In a bid to strengthen economic relations and explore potential investments in crucial sectors, Italy and Saudi Arabia have entered into discussions regarding a potential Saudi investment in Italy’s “Made in Italy” fund. The announcement was made on Monday by Italy’s Industry Minister Adolfo Urso during an investment event in Milan, where the two nations also formalised a deal to enhance economic collaboration, with a particular focus on the energy sector.
The “Made in Italy” fund, approved in May, is poised to receive an initial endowment of 700 million euros ($756 million) in 2023, with an additional infusion of 300 million euros scheduled for the following year from state coffers. Sources familiar with the matter have previously disclosed that Italy’s Prime Minister Giorgia Meloni is actively seeking sovereign wealth funds to bolster the fund’s financial prowess. The fund’s overarching objective is to support Italian companies entrenched in vital supply chains, while simultaneously working towards enhancing procurement and recycling of “critical raw materials.”
This strategic initiative serves a dual purpose, fortifying Italian manufacturing and reducing dependence on external suppliers. However, it must be noted that Meloni’s coalition government grapples with managing a budget deficit while pursuing these ambitious economic strategies.
Since assuming office in October of the previous year, Prime Minister Meloni has been proactive in fostering closer ties with Gulf countries, a marked departure from the stance of previous administrations, which often voiced concerns about human rights issues.
On Monday, Italy and Saudi Arabia solidified their commitment to bolstering economic relations by signing an agreement that lays the groundwork for increased investments in sectors of strategic importance, particularly energy. The discussions included the possibility of mergers and acquisitions (M&A) deals, as conveyed by Minister Urso to reporters in Milan.
Minister Urso acknowledged the differences in values between the two nations but stressed the importance of navigating this evolving global landscape. “We have to start from the premise that the world is very different from the values to which we remain firmly committed,” Urso stated.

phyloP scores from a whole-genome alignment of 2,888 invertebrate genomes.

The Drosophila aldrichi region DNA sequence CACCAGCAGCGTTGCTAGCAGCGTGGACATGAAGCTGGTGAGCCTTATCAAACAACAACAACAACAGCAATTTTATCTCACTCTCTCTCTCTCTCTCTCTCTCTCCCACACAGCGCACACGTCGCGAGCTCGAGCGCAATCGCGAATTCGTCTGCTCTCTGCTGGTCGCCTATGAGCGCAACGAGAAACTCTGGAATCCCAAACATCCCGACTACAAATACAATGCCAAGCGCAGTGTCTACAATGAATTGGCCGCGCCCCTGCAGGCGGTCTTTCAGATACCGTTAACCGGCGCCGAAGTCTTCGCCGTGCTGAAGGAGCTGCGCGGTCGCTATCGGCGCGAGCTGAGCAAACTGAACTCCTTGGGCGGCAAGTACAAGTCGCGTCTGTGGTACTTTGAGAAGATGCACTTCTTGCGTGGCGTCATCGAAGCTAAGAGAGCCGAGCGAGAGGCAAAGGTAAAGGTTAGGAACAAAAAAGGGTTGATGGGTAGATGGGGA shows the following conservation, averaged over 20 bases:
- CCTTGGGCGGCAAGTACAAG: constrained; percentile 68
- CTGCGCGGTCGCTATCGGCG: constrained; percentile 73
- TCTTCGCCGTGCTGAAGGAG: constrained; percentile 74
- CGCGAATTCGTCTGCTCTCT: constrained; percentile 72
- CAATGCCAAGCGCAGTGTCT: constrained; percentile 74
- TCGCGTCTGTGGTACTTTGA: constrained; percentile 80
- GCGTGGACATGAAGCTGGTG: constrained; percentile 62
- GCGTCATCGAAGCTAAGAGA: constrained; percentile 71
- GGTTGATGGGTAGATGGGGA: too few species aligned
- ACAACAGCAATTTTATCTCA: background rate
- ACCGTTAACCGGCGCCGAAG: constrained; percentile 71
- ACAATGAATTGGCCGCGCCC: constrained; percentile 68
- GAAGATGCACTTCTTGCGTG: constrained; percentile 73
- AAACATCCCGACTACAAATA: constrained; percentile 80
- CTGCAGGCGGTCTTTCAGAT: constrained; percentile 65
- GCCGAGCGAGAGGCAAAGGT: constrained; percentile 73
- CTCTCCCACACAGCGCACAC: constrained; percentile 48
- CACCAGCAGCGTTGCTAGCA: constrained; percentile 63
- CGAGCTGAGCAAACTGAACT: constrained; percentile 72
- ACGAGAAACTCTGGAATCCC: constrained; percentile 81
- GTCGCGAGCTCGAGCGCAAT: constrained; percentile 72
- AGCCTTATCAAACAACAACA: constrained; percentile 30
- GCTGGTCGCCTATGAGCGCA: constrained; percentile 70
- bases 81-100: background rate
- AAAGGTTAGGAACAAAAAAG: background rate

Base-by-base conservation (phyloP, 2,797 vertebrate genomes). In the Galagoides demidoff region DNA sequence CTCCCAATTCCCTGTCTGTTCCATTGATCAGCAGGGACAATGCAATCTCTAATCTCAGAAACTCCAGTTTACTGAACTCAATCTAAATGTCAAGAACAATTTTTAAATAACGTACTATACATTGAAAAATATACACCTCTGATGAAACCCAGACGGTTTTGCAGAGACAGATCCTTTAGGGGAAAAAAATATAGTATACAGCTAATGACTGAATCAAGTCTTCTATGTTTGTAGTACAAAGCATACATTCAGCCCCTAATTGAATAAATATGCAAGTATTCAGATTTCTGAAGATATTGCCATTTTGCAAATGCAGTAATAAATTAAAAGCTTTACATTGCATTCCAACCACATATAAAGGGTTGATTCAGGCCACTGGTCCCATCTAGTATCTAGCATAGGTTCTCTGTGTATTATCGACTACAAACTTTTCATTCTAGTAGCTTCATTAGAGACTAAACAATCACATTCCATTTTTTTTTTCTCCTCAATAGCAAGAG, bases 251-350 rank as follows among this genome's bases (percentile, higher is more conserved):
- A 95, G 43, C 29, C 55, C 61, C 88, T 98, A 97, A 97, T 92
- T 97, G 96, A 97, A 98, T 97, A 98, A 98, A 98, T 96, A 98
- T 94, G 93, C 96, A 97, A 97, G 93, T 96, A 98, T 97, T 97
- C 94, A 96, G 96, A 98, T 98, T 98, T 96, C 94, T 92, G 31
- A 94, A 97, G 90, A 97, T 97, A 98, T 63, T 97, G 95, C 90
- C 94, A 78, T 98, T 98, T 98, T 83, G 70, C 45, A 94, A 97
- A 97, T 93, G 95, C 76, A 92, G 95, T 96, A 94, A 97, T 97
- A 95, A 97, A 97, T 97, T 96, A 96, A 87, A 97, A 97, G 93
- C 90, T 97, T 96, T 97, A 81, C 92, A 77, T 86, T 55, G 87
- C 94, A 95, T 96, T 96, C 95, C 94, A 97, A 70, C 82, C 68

Saudi Arabia, represented by Investment Minister Khalid al-Falih, expressed its intent to focus on key areas such as energy, sustainability, supply chains, and sports to expand its presence in Italy. Notably, while Saudi Arabia has invested in sports, including soccer, in various countries, it currently lacks direct investments in major Italian soccer clubs.
Under Prime Minister Meloni’s leadership, Italy envisions itself playing a pivotal role in facilitating ties between the European Union and energy suppliers in the Middle East and North Africa, especially as the EU seeks to diversify its energy sources, reducing dependence on Russia.
The Memorandum of Understanding (MoU) signed between Italy and Saudi Arabia is set to span two years and will automatically renew for an additional 24 months unless either party provides a six-month notice of withdrawal.
In 2022, Italian exports to Saudi Arabia amounted to just over 4 billion euros, predominantly in the manufacturing sector, while imports from Saudi Arabia exceeded 7.4 billion euros, primarily comprising oil products.
During the same event in Milan, leading Italian energy company Eni and Saudi Acwa Power forged an agreement to collaborate on a green hydrogen project in the Middle East and Africa. Additionally, Acwa Power entered into a separate MoU with regional utility A2A and electrodes manufacturer De Nora to jointly explore green hydrogen initiatives.
While Saudi Arabia has already advanced its green hydrogen project under the NEOM initiative, Italy is yet to develop significant plans for domestic green hydrogen production, marking this collaboration as a potentially transformative step in the country’s energy landscape.
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